Some Amherst Memories: The girl/woman problem
Freshman year: My RC told me I was no longer to use the word "girl." We were women now. It didn't ring true. This same RC told me, as I was playing "Some Girls" on my CD player that he no longer listened to the Rolling Stones--they weren't very nice to women. I didn't quite get it. To follow that course seemed like it meant I had a chip on my shoulder.
Sophomore year: The whole vocabulary thing started to become very important to me. My roommate and I -- both, as it happens, recently upset by a relationship with a guy -- went on a rampage. It wasn't a conscious thing, actually, and I've always been surprised looking back at how suddenly I hit Amherst feminism. We both joined the Women's Center. We helped start "Madness, This?" a women's literary magazine. We listened only to what we called "strong women" singers--Joan Armatrading, Julia Fordham, Annie Lennox. The word "girl" was erradicated. It was a year where I referred to even nursery school children as women. These were all good experiences. I'm glad I did them. But they aren't actually what helped me figure out the whole girl/woman dilemma.
Junior year: Two important memories that are very clear to me still. I hold on to them, because they were the first time I experienced that power.
Junior year was the year of "women's tap." For a month or two, every Thursday night someone on campus would get a keg and huge numbers of women would show up to hang out before going off to the "official" tap. It drove the guys nuts. I'm talking about the guys who were our best friends--the ones who "understood," the ones who were "sensitive," the ones who were politically correct, the ones who treated women the "right" way. "The point is not to separate the sexes even more," one friend said. "The point is not to ostracize men." Another friend told me he felt left out. Once a guy came in for a beer, and though he was welcomed in, he quickly left. A hundred women having fun just made them all so uncomfortable.
Junior year was also the year of date rape. For a couple of months date rape was the the most important issue on campus--several cases both current and past suddenly hit the campus consciousness sparking lots of debates about who was telling the truth, how we can figure out the truth, whose fault it was, how to stop it, etc. After rugby practice one day, the captains called a meeting to discuss the subject--mostly just to remind people that they had a support group in the team if they needed it. I remember one woman--always loud, always fun, always intense--saying "I would go to the mat for any of you guys." It's hard to describe the feeling of hearing that without using cliches: these were the strongest, most fun women I knew, and to know that we were there for each other was incredibly empowering. After the talk, we all streamed up from the fields to Valentine for dinner. Five us linked arm in arm were walking up a path, as two men walked towards us. One looked at the other one and said, "that's scary" and they both split off the path to get out of our way. We started to laugh. Together we were so strong.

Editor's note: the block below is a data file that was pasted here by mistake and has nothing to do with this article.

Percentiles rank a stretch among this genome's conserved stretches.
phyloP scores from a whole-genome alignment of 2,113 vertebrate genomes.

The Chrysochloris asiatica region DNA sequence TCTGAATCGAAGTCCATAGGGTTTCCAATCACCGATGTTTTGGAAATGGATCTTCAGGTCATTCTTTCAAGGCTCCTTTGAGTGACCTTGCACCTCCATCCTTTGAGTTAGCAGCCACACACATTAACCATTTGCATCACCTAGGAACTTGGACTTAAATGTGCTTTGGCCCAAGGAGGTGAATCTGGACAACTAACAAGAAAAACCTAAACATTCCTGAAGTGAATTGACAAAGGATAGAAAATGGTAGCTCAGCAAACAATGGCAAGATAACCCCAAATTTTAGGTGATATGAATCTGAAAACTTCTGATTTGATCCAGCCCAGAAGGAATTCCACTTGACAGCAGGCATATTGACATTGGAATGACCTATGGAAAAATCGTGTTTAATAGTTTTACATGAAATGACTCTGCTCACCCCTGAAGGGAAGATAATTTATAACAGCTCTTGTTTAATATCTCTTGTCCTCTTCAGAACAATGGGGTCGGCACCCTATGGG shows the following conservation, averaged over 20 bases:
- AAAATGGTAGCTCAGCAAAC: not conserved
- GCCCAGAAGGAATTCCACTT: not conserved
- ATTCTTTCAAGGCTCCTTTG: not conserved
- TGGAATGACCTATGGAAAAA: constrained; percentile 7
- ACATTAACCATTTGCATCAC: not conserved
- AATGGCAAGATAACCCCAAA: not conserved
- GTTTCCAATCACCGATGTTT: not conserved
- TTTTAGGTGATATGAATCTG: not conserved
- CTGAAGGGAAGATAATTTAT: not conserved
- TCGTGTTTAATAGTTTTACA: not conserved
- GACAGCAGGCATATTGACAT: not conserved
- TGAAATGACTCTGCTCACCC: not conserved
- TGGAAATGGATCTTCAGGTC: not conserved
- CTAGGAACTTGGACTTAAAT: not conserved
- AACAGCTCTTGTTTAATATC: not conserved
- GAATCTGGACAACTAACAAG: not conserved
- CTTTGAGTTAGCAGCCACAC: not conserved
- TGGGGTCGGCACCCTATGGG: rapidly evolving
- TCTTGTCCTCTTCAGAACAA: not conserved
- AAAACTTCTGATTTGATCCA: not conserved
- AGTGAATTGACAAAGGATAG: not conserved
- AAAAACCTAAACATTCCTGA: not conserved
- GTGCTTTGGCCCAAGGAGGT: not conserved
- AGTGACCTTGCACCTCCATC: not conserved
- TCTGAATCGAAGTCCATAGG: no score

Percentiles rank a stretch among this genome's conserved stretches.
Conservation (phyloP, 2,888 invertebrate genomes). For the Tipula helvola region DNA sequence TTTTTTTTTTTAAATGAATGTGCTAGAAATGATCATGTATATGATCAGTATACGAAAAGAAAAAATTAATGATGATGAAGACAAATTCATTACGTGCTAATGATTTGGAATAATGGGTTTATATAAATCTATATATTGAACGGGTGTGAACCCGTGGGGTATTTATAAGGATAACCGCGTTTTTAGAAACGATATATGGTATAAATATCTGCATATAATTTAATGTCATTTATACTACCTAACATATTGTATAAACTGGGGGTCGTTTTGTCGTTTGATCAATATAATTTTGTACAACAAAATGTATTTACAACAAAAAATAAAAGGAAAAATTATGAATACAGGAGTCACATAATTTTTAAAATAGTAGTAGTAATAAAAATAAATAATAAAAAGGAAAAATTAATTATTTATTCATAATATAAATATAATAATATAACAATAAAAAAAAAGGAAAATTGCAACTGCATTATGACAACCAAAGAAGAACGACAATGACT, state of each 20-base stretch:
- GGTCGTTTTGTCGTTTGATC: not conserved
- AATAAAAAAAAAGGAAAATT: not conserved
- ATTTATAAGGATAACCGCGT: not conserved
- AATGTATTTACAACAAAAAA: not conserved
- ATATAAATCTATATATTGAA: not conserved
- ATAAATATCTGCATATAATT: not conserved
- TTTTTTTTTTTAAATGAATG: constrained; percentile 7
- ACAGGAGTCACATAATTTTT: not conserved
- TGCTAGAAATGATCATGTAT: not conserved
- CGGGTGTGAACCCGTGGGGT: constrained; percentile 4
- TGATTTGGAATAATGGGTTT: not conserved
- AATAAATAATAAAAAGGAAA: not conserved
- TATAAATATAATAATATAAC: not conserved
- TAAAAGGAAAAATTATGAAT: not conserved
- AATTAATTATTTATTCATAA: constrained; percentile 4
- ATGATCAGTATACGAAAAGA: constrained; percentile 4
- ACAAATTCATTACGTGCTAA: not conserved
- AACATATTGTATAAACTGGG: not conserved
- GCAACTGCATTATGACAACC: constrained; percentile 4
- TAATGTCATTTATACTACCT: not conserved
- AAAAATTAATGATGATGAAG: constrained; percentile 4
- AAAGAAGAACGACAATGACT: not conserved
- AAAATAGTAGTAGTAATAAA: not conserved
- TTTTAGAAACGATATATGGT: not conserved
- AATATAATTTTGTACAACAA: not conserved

No, the point isn't to ostracize men, nor to scare them. But it's nice--every once in awhile--to know what it feels like to be the one doing the scaring. That power thing is very nebulous. Most women--especially at the intelligence and skill level that comes out of Amherst--haven't experienced obvious descrimination. But we've all felt powerless sometimes, and you're just never sure whether that's because you're female or what. How great to know for sure, just a few times, that you completely had the power.
Of course, we're aiming for neutral. An even mix of the sexes. A place where you don't have to have a chip on your shoulder and always say "woman" instead of "girl." But when you're focusing in on an ideal you always have to let the pendulum swing past the point before you can find it. If you're starting out at a disadvantage you need to move all the way past neutral and then come back to it. You need to know power, you need to call nursery school kids "women," you need to make the boys feel uncomfortable, and then zero in on neutral from the other side.
Senior year: I still played rugby, I still worked in the Women's Center, I still worked for Madness, This? and I still listened only to women singers.
But I started calling it Chick Rock.